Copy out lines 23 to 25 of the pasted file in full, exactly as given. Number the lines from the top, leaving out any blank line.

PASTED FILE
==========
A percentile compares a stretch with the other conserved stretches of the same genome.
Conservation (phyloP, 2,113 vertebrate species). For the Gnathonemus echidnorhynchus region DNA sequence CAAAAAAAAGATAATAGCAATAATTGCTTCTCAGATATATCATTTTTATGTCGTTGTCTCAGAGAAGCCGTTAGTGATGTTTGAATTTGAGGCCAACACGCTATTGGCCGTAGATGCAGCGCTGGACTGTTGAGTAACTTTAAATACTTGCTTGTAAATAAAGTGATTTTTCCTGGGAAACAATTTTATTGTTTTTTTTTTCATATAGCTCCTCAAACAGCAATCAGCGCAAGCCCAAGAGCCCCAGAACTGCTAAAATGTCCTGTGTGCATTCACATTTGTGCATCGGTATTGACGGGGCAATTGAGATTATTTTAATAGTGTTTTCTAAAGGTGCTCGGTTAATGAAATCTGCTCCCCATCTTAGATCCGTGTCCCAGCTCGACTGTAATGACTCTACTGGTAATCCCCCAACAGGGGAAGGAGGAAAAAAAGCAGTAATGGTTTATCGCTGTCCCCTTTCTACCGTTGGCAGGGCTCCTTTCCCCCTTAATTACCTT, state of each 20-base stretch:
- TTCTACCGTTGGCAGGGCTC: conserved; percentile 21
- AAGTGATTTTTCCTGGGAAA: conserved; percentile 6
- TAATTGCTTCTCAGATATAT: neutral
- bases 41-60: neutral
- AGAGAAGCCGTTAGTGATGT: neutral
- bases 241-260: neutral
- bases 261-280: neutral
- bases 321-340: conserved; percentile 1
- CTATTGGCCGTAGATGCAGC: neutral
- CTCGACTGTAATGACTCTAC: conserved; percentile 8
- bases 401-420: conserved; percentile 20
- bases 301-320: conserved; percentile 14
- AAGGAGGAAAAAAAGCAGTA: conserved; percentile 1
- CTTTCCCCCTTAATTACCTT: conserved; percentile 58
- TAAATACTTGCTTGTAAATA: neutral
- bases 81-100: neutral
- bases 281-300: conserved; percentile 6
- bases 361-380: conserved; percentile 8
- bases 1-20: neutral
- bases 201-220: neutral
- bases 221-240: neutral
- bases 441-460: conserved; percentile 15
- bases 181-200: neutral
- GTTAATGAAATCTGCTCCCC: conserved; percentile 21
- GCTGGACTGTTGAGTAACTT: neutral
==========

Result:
- bases 221-240: neutral
- bases 441-460: conserved; percentile 15
- bases 181-200: neutral